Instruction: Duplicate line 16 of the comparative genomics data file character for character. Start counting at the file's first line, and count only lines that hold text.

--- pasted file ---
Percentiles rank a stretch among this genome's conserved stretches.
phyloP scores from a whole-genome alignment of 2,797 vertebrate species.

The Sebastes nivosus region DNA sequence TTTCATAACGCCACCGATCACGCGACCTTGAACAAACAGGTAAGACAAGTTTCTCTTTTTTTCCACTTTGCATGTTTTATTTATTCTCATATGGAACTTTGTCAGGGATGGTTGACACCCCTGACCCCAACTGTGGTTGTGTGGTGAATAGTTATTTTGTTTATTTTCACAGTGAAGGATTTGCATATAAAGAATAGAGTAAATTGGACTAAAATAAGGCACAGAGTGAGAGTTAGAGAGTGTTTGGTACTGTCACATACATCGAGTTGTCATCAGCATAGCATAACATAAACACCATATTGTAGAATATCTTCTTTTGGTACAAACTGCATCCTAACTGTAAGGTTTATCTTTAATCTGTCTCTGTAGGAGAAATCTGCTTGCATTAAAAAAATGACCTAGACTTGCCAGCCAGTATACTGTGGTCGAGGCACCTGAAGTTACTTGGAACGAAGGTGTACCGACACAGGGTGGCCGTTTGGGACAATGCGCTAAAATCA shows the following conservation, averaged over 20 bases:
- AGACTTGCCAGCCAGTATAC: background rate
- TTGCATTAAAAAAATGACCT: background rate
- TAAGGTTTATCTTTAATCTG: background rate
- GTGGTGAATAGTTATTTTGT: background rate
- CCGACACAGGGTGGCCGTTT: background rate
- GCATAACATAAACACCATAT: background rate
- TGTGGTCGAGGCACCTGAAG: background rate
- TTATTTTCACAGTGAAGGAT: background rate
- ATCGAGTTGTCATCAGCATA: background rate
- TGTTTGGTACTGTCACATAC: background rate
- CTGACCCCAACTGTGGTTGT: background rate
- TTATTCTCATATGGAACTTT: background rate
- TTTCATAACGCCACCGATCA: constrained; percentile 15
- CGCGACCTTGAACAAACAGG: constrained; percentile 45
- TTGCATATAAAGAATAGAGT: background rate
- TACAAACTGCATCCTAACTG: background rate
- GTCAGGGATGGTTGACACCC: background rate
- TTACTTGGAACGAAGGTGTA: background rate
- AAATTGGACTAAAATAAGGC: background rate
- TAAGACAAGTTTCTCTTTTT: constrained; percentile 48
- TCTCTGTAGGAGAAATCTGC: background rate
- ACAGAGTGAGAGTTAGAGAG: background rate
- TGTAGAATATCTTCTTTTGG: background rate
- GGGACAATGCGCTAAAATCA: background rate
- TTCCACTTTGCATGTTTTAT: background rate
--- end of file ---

- TTTCATAACGCCACCGATCA: constrained; percentile 15